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Disconnect white connector on Hitachi Deskstar hard drive logic board

Last response: in Storage
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September 10, 2007 9:28:30 PM

I'm attempting to replace the logic board on a 500GB Hitachi Deskstar hard drive, model HDT725050VLA360 (0A33437BA20290S71). I can't figure out how to disconnect the board from the cable that leads to the inside of the drive. It's a white connector into which four leads (that are soldered to the logic board) enter. I can't figure out if the leads are permanently attached to the connector (meaning I would have to desolder the leads from the logic board) or if that white connector is a socket. It's got tabs of all sorts surrounding it, and if it is a connector, I'm stumped as to what combination of pressure on which tabs would release it. A photo of the connector is at:

http://www.michaelmalak.com/HitachiDeskstarLogicBoardCo...
September 11, 2007 8:20:27 AM

Where the cable enters the connector, there should be a sliding lock, push it (very gently and evenly) in the direction of the cable.
There should be a very small grip on either side.
September 11, 2007 8:43:45 AM

It's locked from both sides. Just get a tiny screwdriver to undo it; I just tried it on a disk of mine and it's really easy.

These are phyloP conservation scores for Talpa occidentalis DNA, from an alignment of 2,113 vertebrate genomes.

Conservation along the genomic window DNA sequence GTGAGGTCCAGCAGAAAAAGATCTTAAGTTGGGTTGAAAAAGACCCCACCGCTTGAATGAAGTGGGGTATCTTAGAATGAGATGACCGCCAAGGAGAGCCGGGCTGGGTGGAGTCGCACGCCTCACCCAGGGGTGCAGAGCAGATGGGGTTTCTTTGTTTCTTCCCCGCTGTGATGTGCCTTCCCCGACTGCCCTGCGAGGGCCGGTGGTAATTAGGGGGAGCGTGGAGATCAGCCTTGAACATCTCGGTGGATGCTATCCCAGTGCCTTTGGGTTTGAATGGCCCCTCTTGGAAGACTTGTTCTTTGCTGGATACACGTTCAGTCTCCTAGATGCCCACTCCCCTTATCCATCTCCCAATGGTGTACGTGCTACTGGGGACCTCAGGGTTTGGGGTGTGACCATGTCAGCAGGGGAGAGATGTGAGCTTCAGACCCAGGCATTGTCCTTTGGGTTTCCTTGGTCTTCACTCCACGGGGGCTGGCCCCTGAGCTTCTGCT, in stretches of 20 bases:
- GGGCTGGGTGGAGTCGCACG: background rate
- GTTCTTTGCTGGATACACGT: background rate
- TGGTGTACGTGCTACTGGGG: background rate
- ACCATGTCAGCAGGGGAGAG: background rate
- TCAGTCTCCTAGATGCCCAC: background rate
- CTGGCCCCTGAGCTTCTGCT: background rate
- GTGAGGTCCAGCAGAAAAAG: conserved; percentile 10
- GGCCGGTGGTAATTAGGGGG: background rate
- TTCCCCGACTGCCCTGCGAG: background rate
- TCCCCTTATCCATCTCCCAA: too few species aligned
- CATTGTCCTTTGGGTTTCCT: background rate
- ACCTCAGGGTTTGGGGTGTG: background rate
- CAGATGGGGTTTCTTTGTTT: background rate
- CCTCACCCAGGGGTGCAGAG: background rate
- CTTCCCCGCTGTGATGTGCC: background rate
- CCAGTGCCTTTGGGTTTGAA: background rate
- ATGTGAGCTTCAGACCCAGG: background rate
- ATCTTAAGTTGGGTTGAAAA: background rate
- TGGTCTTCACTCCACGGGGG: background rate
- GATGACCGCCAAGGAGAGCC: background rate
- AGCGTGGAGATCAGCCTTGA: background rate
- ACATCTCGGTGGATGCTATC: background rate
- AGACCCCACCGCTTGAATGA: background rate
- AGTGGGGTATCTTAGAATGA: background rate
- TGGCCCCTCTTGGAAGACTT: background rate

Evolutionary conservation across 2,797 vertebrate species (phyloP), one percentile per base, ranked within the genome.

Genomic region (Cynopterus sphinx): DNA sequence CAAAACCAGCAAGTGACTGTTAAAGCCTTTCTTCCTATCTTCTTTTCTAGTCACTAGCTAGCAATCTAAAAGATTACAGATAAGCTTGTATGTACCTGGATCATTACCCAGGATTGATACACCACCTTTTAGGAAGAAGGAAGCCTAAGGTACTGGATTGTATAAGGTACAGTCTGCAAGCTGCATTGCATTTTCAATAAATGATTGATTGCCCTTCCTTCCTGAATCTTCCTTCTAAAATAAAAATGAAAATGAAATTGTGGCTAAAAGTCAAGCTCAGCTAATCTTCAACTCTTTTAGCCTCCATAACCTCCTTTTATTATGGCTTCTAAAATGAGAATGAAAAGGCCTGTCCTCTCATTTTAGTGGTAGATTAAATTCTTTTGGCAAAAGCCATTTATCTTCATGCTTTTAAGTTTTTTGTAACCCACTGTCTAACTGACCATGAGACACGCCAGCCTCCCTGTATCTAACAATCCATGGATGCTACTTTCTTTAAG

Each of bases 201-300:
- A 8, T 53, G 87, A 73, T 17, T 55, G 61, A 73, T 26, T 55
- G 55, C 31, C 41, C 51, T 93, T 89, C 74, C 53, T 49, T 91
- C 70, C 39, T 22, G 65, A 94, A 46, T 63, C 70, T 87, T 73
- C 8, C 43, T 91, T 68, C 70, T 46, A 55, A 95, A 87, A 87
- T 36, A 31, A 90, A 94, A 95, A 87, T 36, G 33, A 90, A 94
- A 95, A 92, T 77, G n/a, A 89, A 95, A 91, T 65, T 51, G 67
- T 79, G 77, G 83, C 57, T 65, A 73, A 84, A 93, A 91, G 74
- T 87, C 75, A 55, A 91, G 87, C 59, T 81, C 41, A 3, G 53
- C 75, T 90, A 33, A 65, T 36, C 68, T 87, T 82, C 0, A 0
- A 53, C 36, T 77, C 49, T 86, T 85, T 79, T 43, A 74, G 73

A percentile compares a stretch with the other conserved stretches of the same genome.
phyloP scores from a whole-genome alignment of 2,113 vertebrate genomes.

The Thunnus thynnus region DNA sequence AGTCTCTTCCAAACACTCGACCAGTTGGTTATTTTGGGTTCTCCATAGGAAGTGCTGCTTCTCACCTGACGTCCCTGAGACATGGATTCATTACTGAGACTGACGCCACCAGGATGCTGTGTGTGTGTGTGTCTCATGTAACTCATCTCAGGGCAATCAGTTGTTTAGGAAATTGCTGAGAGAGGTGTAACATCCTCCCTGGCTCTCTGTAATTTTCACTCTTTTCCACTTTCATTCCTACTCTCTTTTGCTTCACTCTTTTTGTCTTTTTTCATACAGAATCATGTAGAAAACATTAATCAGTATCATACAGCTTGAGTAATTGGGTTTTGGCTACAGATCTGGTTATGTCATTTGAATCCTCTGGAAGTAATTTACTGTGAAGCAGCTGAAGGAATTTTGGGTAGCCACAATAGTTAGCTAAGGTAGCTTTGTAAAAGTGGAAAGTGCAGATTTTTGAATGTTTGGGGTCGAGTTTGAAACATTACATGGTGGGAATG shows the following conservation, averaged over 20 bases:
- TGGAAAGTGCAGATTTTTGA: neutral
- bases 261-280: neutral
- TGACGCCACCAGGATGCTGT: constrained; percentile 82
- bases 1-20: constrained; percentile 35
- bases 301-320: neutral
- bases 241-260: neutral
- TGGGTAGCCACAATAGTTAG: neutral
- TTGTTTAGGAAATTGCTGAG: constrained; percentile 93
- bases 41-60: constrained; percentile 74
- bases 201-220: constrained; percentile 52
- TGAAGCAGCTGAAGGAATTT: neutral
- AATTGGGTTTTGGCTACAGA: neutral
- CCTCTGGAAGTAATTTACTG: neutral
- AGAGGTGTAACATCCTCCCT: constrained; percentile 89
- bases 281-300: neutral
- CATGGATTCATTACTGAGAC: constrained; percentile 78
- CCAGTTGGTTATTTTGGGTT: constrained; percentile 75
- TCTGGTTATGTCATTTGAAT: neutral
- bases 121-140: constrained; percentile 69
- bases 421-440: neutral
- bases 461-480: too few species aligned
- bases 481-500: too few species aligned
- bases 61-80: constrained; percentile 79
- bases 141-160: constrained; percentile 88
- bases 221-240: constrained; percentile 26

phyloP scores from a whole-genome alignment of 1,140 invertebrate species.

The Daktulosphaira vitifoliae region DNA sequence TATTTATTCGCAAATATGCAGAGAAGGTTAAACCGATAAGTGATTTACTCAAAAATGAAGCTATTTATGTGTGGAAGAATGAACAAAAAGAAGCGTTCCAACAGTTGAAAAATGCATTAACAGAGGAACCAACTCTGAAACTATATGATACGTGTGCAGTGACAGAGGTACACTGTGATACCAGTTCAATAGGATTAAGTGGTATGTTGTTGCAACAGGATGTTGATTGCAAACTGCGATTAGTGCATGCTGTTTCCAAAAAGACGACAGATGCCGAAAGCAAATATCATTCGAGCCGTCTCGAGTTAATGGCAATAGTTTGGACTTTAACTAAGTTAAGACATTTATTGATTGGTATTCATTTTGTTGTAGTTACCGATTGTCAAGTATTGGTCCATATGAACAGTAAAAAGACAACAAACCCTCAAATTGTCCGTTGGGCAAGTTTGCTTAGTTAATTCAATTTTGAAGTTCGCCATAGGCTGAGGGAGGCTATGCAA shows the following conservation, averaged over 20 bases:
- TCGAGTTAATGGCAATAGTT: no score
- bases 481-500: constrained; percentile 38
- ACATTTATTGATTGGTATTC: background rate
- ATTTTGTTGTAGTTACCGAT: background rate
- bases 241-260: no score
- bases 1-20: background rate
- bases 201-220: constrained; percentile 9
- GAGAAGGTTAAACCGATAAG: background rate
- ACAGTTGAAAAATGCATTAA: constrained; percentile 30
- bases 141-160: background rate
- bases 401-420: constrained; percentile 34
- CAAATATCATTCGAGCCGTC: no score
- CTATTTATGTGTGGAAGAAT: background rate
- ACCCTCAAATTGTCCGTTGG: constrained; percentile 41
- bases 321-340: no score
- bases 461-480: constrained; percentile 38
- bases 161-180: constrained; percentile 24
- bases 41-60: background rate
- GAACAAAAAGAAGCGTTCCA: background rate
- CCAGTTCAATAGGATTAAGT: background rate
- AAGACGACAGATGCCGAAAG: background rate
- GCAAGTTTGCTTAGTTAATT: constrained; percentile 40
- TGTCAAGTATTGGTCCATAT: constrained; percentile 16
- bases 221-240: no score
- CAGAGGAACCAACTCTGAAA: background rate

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November 19, 2011 5:58:03 PM

That worked beautifully! Thanks! Now, I just need to locate a new logic board for my Deskstar HDP725050GLA360 Thanks for that.
a c 289 G Storage
November 19, 2011 10:28:05 PM

A straight board swap probably won't work. You need to transfer the 8-pin NVRAM chip (U5?) from patient to donor.

The reason is that this IC stores unique "adaptive" data. In particular it holds the location of the System Area which is different for each drive.

Here is an article that explains it in more detail:
http://www.datarecoverytools.co.uk/2009/12/11/nvram-and...

Here is an explanation of the contents of NVRAM:
http://www.datarecoverytools.co.uk/2009/12/25/hitachi-d...
http://www.salvationdata.com/blog/nvram-data-structure/

If you need help to move the NVRAM, then your local TV/AV reapir shop should be able to do it for you. Otherwise at least one person has reported that the following board supplier provide the service for US$20, even though the PCB was not purchased from him:
http://www.onepcbsolution.com/

Alternatively, if you could explain the problem with the original board, sometimes there is an easy no-cost DIY fix.
!